Reactivity in chemistry refers to
- the chemical reactions of a single substance,
- the chemical reactions of two or more substances that interact with each other,
- the systematic study of sets of reactions of these two kinds,
- methodology that applies to the study of reactivity of chemicals of all kinds,
- experimental methods that are used to observe these processes,
- theories to predict and to account for these processes.
The chemical reactivity of a single substance (reactant) covers its behaviour in which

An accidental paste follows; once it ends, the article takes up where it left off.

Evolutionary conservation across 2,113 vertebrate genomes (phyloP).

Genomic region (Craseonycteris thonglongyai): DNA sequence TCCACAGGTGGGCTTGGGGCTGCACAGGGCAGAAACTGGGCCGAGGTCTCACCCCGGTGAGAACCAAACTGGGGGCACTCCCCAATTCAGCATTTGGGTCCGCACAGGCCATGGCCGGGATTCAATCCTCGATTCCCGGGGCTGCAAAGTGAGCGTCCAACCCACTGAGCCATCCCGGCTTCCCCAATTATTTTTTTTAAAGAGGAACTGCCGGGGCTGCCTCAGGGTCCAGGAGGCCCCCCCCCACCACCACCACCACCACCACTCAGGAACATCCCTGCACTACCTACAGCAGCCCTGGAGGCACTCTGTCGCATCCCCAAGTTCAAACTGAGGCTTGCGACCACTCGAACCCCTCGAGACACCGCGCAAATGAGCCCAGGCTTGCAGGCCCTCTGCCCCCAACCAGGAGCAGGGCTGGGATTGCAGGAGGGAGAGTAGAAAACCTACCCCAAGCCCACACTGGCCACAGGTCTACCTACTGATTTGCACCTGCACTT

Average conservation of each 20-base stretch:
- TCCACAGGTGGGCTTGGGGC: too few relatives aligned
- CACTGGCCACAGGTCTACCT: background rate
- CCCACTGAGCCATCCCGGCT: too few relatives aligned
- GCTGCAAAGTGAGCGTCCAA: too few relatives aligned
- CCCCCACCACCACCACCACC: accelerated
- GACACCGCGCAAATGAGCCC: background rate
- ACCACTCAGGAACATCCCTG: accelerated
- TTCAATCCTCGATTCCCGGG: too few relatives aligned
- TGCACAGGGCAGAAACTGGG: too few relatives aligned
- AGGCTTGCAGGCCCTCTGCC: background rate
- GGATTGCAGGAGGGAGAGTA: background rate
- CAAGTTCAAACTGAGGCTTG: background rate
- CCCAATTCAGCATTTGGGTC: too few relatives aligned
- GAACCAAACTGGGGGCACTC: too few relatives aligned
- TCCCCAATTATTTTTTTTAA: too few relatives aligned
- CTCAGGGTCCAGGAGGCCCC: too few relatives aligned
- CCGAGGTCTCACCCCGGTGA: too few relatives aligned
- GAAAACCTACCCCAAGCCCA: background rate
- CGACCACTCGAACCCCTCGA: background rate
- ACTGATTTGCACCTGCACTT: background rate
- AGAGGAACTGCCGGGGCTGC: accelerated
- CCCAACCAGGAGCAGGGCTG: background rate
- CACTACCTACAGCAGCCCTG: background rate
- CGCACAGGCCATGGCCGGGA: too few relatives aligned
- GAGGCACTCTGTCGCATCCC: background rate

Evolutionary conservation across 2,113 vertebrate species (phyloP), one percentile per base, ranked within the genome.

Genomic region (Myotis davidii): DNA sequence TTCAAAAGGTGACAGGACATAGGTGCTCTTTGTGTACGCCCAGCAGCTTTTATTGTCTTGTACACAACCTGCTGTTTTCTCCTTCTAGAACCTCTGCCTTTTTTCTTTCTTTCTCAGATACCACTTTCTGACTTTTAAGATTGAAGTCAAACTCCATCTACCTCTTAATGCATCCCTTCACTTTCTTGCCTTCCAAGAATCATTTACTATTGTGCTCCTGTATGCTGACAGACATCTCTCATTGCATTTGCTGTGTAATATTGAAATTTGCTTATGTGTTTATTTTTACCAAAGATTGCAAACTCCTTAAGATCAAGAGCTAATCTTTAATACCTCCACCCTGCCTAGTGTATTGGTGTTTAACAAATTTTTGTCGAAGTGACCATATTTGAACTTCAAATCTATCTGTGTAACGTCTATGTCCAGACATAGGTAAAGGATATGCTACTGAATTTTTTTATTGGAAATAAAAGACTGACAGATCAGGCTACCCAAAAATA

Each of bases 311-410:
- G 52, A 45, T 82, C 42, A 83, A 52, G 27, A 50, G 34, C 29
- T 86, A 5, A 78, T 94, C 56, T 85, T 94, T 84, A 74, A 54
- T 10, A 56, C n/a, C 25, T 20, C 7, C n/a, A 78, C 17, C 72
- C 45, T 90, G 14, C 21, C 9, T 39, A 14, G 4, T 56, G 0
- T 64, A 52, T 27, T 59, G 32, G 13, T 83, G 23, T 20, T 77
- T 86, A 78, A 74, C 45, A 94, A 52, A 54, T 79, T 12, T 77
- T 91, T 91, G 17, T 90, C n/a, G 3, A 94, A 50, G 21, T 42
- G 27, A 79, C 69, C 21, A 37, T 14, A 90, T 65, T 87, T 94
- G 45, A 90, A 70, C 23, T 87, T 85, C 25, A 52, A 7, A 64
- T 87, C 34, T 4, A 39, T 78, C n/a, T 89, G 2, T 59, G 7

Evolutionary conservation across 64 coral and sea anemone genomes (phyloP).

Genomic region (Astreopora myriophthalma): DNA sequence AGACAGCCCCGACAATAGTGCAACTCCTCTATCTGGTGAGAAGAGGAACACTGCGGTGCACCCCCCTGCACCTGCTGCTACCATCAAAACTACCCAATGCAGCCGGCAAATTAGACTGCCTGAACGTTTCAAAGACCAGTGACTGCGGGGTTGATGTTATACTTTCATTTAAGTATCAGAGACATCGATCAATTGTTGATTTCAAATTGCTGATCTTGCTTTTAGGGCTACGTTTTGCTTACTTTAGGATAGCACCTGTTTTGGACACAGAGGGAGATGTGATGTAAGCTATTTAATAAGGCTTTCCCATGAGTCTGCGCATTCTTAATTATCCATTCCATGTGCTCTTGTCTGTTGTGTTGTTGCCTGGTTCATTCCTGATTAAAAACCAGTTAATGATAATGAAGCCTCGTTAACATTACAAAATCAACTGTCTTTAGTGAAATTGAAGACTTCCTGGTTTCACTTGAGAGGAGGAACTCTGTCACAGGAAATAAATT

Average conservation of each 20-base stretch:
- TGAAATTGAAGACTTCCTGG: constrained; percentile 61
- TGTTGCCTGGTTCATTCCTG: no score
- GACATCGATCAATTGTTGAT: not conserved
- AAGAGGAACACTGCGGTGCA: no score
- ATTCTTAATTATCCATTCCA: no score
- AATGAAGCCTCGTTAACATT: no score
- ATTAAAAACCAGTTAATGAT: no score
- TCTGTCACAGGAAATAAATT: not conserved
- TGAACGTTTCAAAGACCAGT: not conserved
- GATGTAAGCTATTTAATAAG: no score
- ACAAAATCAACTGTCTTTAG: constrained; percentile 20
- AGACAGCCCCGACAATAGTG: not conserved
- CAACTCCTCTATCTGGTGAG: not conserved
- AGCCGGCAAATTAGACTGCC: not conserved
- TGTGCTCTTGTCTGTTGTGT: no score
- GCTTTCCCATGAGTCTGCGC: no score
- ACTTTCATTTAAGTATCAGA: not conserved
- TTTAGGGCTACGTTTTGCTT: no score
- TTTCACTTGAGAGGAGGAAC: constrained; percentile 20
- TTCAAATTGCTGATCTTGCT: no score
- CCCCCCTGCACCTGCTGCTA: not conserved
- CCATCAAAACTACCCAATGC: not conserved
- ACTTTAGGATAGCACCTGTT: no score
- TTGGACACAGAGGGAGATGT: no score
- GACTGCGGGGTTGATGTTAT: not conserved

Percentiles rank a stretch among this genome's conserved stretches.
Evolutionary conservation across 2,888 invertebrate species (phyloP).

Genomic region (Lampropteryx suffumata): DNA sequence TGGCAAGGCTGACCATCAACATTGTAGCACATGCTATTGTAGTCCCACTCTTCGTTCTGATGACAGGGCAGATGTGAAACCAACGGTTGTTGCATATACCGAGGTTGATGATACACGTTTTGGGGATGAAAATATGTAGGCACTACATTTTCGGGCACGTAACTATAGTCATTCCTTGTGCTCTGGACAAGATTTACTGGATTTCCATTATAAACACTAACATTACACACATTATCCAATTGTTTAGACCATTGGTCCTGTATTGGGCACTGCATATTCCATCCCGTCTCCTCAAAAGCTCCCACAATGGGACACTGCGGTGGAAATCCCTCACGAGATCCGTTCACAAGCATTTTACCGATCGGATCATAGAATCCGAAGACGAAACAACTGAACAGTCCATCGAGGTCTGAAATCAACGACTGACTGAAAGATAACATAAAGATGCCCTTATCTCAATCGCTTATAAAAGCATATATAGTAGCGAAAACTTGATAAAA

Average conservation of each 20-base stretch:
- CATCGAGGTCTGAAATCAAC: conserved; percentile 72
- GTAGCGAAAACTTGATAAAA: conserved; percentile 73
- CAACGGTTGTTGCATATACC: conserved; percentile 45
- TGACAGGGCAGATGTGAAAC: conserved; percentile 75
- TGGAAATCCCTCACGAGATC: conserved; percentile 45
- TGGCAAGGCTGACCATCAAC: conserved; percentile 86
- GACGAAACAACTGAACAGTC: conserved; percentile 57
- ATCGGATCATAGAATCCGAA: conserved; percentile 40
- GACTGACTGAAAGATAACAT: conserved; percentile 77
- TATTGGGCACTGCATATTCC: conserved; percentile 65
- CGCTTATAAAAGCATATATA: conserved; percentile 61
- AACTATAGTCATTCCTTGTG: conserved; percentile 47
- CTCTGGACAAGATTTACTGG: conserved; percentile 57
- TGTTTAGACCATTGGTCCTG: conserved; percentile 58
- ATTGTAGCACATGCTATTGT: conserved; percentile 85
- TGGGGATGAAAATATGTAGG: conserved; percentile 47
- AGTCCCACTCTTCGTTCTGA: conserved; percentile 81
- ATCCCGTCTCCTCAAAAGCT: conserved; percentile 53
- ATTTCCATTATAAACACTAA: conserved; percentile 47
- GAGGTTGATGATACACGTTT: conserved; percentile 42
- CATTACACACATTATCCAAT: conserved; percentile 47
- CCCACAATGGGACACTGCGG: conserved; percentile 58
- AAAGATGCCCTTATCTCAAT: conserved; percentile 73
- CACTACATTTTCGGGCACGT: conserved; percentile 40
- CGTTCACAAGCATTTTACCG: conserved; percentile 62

- it decomposes,
- it forms new substances by addition of atoms from another reactant or reactants,
- reactions in which it interacts with two or more other reactants to form two or more products.
The chemical reactivity of a substance can refer to
- the variety of circumstances (conditions that include temperature, pressure, presence of catalysts) in which it reacts, in combination with
- the variety of substances with which it reacts,
- the equilibrium point of the reaction (i.e. the extent to which all of it reacts),
- the rate of the reaction.
A responsible discussion of chemical reactivity can be found in any standard textbook on physical chemistry.